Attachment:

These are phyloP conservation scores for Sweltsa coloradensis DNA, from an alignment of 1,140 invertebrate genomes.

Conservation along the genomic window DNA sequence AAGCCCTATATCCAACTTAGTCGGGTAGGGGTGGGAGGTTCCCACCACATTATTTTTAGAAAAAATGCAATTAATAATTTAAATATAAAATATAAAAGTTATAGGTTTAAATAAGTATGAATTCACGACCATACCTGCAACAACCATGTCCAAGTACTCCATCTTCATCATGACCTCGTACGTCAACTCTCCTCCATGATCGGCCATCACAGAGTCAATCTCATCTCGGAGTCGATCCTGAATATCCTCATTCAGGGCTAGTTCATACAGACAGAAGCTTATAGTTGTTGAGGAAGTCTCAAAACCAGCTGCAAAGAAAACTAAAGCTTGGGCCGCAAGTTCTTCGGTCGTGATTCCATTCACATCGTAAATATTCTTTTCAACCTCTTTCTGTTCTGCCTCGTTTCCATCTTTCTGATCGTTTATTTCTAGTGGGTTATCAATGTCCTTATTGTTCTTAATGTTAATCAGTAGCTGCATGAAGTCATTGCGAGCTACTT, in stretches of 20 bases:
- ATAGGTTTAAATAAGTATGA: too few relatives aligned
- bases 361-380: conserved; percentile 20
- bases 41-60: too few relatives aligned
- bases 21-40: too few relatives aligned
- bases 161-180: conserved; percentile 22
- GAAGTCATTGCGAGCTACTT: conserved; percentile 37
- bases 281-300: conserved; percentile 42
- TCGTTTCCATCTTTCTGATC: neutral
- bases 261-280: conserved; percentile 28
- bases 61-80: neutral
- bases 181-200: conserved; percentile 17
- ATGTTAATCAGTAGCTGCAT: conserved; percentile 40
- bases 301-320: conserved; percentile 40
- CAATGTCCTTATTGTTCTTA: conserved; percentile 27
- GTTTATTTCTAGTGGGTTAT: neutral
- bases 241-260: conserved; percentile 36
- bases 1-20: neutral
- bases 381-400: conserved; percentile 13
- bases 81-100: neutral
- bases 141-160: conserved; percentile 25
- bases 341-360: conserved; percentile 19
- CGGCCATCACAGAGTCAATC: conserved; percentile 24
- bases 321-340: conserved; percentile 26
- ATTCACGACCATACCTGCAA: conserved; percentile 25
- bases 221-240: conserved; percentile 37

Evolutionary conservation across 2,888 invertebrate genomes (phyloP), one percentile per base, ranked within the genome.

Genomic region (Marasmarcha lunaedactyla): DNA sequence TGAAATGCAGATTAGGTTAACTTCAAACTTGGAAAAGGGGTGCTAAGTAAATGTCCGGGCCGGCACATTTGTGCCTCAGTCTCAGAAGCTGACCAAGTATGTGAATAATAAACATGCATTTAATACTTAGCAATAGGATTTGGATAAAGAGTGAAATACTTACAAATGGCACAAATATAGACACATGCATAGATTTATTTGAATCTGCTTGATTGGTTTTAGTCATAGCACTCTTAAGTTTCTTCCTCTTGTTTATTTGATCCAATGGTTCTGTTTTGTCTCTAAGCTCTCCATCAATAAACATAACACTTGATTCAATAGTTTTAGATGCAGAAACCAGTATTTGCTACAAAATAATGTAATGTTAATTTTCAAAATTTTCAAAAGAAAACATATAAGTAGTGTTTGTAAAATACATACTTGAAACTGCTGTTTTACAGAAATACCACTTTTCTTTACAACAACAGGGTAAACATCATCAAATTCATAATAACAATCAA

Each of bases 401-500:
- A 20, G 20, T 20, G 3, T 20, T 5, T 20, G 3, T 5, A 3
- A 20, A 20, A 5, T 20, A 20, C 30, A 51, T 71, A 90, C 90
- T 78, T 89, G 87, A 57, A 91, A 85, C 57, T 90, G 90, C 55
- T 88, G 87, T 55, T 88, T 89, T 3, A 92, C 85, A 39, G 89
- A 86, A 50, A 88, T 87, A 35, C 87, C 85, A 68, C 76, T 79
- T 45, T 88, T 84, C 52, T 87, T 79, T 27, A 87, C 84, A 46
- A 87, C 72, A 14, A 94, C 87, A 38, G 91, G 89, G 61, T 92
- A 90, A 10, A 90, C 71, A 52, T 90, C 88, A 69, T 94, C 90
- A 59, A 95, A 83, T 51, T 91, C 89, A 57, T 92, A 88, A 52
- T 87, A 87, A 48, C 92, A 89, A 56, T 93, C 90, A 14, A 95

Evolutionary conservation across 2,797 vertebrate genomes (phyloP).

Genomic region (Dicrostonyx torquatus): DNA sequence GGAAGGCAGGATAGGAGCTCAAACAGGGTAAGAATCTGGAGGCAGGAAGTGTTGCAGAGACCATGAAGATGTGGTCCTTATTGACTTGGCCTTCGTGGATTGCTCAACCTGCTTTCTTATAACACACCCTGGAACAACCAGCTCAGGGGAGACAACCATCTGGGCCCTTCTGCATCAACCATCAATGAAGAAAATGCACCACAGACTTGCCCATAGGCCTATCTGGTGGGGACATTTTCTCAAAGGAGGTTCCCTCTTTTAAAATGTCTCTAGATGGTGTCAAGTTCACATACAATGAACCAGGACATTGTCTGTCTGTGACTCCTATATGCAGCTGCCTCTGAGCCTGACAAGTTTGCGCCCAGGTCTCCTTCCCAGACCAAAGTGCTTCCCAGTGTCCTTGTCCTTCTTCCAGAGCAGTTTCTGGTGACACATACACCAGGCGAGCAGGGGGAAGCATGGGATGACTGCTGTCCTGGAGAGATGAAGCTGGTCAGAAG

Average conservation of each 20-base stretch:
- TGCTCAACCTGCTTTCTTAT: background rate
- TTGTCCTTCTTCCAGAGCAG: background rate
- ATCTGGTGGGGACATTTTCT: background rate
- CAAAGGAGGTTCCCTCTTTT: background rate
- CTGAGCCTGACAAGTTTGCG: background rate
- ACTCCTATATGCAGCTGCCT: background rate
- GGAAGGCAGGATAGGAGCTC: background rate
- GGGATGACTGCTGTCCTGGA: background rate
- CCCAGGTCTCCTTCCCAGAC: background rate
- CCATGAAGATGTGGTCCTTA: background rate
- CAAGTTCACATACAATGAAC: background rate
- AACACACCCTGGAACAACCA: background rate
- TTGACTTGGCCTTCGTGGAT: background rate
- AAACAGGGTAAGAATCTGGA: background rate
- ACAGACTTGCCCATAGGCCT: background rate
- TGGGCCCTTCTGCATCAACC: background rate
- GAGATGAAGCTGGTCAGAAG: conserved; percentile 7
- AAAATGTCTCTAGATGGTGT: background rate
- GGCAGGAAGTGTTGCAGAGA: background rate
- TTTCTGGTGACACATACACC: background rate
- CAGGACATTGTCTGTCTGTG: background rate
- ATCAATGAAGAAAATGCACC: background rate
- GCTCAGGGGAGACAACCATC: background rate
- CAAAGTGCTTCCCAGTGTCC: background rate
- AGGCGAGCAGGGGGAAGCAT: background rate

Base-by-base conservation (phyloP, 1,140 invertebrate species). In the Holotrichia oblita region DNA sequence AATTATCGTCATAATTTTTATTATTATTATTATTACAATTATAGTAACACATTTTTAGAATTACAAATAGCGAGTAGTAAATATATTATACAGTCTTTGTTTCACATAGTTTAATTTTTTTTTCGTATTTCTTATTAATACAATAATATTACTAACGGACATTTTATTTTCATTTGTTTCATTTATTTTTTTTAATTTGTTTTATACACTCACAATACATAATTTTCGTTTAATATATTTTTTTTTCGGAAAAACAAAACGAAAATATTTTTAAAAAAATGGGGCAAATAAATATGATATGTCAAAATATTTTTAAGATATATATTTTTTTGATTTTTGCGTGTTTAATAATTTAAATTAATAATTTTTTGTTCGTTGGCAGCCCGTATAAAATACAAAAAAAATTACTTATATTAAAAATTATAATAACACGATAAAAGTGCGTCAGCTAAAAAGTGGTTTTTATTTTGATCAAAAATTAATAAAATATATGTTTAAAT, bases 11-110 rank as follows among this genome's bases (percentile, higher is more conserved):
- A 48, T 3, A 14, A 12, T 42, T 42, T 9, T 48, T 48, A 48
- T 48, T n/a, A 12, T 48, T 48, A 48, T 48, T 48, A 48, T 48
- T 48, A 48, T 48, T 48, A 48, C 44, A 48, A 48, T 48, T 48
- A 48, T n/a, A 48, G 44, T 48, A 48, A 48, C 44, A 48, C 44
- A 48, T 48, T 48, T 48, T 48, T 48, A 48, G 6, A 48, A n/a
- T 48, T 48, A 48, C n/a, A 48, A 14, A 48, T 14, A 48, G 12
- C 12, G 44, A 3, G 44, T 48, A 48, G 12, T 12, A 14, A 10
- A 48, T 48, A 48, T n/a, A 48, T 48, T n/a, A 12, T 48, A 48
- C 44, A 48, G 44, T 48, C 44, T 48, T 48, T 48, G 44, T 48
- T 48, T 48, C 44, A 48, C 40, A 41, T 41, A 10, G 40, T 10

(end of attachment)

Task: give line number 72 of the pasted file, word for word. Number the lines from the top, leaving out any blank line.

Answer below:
- T 48, A 48, T 48, T 48, A 48, C 44, A 48, A 48, T 48, T 48